BeehiveBy beehive.govt.nz
    6 days ago
  • Ministers approve application to expand Waihi mine
    New applications from mining company OceanaGold to purchase land in Waihi for new tailings ponds associated with its gold mines have been approved. Minister of Finance Grant Robertson and Associate Minister of Finance David Parker considered the applications under the Overseas Investment Act. Earlier this year, applications from OceanaGold to ...
    BeehiveBy beehive.govt.nz
    7 days ago
  • Tuia 250 Voyage flotilla launches with tribute to tangata whenua
    New Zealanders in Tūranganui-a-Kiwa / Poverty Bay will witness Māori, Pākehā and Pacific voyaging traditions come together today as the Tuia 250 Voyage flotilla assembles for the first time, Māori Crown Relations: Te Arawhiti Minister Kelvin Davis says. “Tuia 250 is a national commemoration and an opportunity for honest conversations ...
    BeehiveBy beehive.govt.nz
    7 days ago
  • Visit to advance trade agenda with Europe and the Commonwealth
    Minister for Trade and Export Growth David Parker leaves tomorrow for Dubai, London and Berlin for a series of meetings to advance New Zealand’s trade interests.  In Dubai he will visit New Zealand’s Pavilion at Expo 2020 where construction is underway.  There he will meet Minister of State for International Cooperation, Her ...
    BeehiveBy beehive.govt.nz
    1 week ago
  • More cancer drugs confirmed – even more on horizon
    Confirmation that PHARMAC will fund two new cancer drugs is further evidence of the good progress the Government is making to improve the treatment of New Zealand’s leading cause of death, Health Minister David Clark says. From 1 December PHARMAC will fund alectinib (Alecensa) for ALK positive advanced non-small cell ...
    BeehiveBy beehive.govt.nz
    1 week ago
  • Boost for women in high performance sport
    An additional $2.7 million has been announced for the Government Strategy for Women and Girls in Sport and Active Recreation on the first anniversary of the strategy’s launch. Sport and Recreation Minister Grant Robertson gave the opening address to the first Sport NZ Women + Girls Summit in Wellington today, ...
    BeehiveBy beehive.govt.nz
    1 week ago
  • Parent support to help retain skilled migrants
    As part of its work to ensure businesses can get the skilled workers they need, the Coalition Government is re-opening and re-setting the Parent Category visa programme, Immigration Minister Iain Lees-Galloway says. The move will: support skilled migrants who help fill New Zealand’s skills gaps by providing a pathway for ...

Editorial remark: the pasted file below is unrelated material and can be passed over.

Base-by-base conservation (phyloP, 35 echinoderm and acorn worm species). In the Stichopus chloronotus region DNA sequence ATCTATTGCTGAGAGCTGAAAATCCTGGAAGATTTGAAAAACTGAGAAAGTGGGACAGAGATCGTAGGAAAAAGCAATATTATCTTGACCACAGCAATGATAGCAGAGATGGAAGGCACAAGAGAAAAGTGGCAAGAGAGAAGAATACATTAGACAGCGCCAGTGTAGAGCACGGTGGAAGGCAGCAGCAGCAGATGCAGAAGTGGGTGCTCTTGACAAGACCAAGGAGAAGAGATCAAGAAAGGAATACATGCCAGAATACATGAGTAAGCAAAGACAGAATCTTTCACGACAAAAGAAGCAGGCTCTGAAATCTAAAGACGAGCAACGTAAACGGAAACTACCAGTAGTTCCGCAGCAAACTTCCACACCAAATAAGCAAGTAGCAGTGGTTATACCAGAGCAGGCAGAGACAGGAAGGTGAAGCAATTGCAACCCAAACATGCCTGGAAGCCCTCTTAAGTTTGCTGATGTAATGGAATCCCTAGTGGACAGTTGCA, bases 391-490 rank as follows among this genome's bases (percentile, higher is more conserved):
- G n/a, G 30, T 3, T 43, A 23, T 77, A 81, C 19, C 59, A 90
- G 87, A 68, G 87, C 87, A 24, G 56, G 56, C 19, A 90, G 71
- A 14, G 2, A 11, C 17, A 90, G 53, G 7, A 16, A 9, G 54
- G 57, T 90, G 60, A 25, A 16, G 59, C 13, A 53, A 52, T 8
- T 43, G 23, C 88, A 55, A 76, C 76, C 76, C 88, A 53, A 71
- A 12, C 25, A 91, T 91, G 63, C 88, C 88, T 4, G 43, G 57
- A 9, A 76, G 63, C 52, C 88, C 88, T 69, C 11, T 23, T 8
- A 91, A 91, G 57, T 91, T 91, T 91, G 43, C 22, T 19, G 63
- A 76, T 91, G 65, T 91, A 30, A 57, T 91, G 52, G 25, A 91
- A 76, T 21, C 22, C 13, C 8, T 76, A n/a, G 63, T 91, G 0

BeehiveBy beehive.govt.nz
    1 week ago
  • Senior NZDF Officer to lead Peacekeeping Mission in the Sinai Peninsula, Egypt
    Minister of Defence Ron Mark has today announced Major General Evan Williams of the New Zealand Defence Force has been selected as the commander of a significant, longstanding peacekeeping mission in the Middle East. In December, Major General Williams takes over as Force Commander for the Multinational Force and Observers ...
    BeehiveBy beehive.govt.nz
    1 week ago
  • Nurses star as Govt rebuilds health workforces
    A record number of nurses are now working to deliver health services to New Zealanders as the Government’s increased funding and new initiatives rebuild key workforces start to show results, Health Minister Dr David Clark says. •    1458 more DHB nurses since the Government took office •    106 more midwives ...
    BeehiveBy beehive.govt.nz
    1 week ago
  • New agricultural trade envoy appointed
    Farmer and former Nuffield scholar Mel Poulton has been appointed New Zealand’s Special Agricultural Trade Envoy, Minister for Trade and Export Growth, David Parker, and Minister of Agriculture, Damien O’Connor, announced today. The position supports key Government objectives, including raising the value of New Zealand agricultural goods and services. Mel is ...